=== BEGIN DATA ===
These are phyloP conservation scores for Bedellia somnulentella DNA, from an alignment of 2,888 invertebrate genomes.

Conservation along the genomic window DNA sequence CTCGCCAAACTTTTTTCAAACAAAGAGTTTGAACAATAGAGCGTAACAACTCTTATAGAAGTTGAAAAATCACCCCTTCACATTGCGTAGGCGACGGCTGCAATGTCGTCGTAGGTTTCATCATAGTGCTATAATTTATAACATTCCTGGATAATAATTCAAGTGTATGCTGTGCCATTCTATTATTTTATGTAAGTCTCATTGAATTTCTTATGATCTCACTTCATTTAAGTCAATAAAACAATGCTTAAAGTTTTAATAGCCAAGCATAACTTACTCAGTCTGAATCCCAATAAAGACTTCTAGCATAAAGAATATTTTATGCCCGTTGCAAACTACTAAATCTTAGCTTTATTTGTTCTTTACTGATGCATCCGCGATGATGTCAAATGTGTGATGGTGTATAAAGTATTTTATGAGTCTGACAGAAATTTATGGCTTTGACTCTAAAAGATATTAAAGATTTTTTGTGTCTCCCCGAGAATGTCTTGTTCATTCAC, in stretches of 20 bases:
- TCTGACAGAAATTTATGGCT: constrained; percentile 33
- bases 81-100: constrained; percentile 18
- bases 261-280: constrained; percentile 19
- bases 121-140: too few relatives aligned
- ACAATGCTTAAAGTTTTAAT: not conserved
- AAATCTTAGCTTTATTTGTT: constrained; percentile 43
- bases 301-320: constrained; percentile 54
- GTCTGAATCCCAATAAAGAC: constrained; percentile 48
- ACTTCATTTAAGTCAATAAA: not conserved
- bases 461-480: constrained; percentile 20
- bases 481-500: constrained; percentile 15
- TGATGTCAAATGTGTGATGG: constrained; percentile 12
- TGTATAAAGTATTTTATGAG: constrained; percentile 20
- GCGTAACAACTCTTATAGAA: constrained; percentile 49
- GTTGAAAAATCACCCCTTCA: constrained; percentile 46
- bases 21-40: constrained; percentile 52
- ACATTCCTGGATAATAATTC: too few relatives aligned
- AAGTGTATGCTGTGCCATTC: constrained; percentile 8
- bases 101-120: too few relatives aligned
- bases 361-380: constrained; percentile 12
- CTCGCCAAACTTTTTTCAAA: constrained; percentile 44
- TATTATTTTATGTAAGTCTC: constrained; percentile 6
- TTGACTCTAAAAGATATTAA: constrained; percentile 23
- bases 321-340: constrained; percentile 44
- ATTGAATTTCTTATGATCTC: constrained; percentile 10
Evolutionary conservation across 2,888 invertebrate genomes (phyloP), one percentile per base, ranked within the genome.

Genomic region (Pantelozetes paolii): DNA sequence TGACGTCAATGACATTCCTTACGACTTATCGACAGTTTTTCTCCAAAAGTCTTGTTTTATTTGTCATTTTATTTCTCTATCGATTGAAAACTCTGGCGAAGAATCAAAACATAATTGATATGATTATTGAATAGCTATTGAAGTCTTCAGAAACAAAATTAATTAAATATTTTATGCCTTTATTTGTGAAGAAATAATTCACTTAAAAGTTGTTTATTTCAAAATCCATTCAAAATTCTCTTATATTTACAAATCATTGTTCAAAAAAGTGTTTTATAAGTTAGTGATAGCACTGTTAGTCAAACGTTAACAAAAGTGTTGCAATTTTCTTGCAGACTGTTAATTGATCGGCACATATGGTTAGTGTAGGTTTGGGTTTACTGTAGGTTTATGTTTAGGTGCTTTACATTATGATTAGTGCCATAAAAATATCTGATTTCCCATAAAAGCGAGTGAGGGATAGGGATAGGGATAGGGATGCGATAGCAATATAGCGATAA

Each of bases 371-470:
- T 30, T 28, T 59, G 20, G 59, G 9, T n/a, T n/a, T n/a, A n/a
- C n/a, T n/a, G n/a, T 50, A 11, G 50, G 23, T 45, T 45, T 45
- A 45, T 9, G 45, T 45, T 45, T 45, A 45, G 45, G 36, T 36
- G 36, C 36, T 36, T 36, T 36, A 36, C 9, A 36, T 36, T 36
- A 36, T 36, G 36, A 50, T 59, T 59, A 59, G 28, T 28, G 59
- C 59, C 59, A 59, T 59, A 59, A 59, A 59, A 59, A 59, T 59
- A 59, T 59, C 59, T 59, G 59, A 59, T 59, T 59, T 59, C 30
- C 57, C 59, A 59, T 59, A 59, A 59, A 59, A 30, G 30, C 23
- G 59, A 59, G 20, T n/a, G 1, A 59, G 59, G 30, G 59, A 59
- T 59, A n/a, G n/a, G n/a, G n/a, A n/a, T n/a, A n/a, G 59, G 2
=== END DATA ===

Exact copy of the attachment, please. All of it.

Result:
These are phyloP conservation scores for Bedellia somnulentella DNA, from an alignment of 2,888 invertebrate genomes.

Conservation along the genomic window DNA sequence CTCGCCAAACTTTTTTCAAACAAAGAGTTTGAACAATAGAGCGTAACAACTCTTATAGAAGTTGAAAAATCACCCCTTCACATTGCGTAGGCGACGGCTGCAATGTCGTCGTAGGTTTCATCATAGTGCTATAATTTATAACATTCCTGGATAATAATTCAAGTGTATGCTGTGCCATTCTATTATTTTATGTAAGTCTCATTGAATTTCTTATGATCTCACTTCATTTAAGTCAATAAAACAATGCTTAAAGTTTTAATAGCCAAGCATAACTTACTCAGTCTGAATCCCAATAAAGACTTCTAGCATAAAGAATATTTTATGCCCGTTGCAAACTACTAAATCTTAGCTTTATTTGTTCTTTACTGATGCATCCGCGATGATGTCAAATGTGTGATGGTGTATAAAGTATTTTATGAGTCTGACAGAAATTTATGGCTTTGACTCTAAAAGATATTAAAGATTTTTTGTGTCTCCCCGAGAATGTCTTGTTCATTCAC, in stretches of 20 bases:
- TCTGACAGAAATTTATGGCT: constrained; percentile 33
- bases 81-100: constrained; percentile 18
- bases 261-280: constrained; percentile 19
- bases 121-140: too few relatives aligned
- ACAATGCTTAAAGTTTTAAT: not conserved
- AAATCTTAGCTTTATTTGTT: constrained; percentile 43
- bases 301-320: constrained; percentile 54
- GTCTGAATCCCAATAAAGAC: constrained; percentile 48
- ACTTCATTTAAGTCAATAAA: not conserved
- bases 461-480: constrained; percentile 20
- bases 481-500: constrained; percentile 15
- TGATGTCAAATGTGTGATGG: constrained; percentile 12
- TGTATAAAGTATTTTATGAG: constrained; percentile 20
- GCGTAACAACTCTTATAGAA: constrained; percentile 49
- GTTGAAAAATCACCCCTTCA: constrained; percentile 46
- bases 21-40: constrained; percentile 52
- ACATTCCTGGATAATAATTC: too few relatives aligned
- AAGTGTATGCTGTGCCATTC: constrained; percentile 8
- bases 101-120: too few relatives aligned
- bases 361-380: constrained; percentile 12
- CTCGCCAAACTTTTTTCAAA: constrained; percentile 44
- TATTATTTTATGTAAGTCTC: constrained; percentile 6
- TTGACTCTAAAAGATATTAA: constrained; percentile 23
- bases 321-340: constrained; percentile 44
- ATTGAATTTCTTATGATCTC: constrained; percentile 10
Evolutionary conservation across 2,888 invertebrate genomes (phyloP), one percentile per base, ranked within the genome.

Genomic region (Pantelozetes paolii): DNA sequence TGACGTCAATGACATTCCTTACGACTTATCGACAGTTTTTCTCCAAAAGTCTTGTTTTATTTGTCATTTTATTTCTCTATCGATTGAAAACTCTGGCGAAGAATCAAAACATAATTGATATGATTATTGAATAGCTATTGAAGTCTTCAGAAACAAAATTAATTAAATATTTTATGCCTTTATTTGTGAAGAAATAATTCACTTAAAAGTTGTTTATTTCAAAATCCATTCAAAATTCTCTTATATTTACAAATCATTGTTCAAAAAAGTGTTTTATAAGTTAGTGATAGCACTGTTAGTCAAACGTTAACAAAAGTGTTGCAATTTTCTTGCAGACTGTTAATTGATCGGCACATATGGTTAGTGTAGGTTTGGGTTTACTGTAGGTTTATGTTTAGGTGCTTTACATTATGATTAGTGCCATAAAAATATCTGATTTCCCATAAAAGCGAGTGAGGGATAGGGATAGGGATAGGGATGCGATAGCAATATAGCGATAA

Each of bases 371-470:
- T 30, T 28, T 59, G 20, G 59, G 9, T n/a, T n/a, T n/a, A n/a
- C n/a, T n/a, G n/a, T 50, A 11, G 50, G 23, T 45, T 45, T 45
- A 45, T 9, G 45, T 45, T 45, T 45, A 45, G 45, G 36, T 36
- G 36, C 36, T 36, T 36, T 36, A 36, C 9, A 36, T 36, T 36
- A 36, T 36, G 36, A 50, T 59, T 59, A 59, G 28, T 28, G 59
- C 59, C 59, A 59, T 59, A 59, A 59, A 59, A 59, A 59, T 59
- A 59, T 59, C 59, T 59, G 59, A 59, T 59, T 59, T 59, C 30
- C 57, C 59, A 59, T 59, A 59, A 59, A 59, A 30, G 30, C 23
- G 59, A 59, G 20, T n/a, G 1, A 59, G 59, G 30, G 59, A 59
- T 59, A n/a, G n/a, G n/a, G n/a, A n/a, T n/a, A n/a, G 59, G 2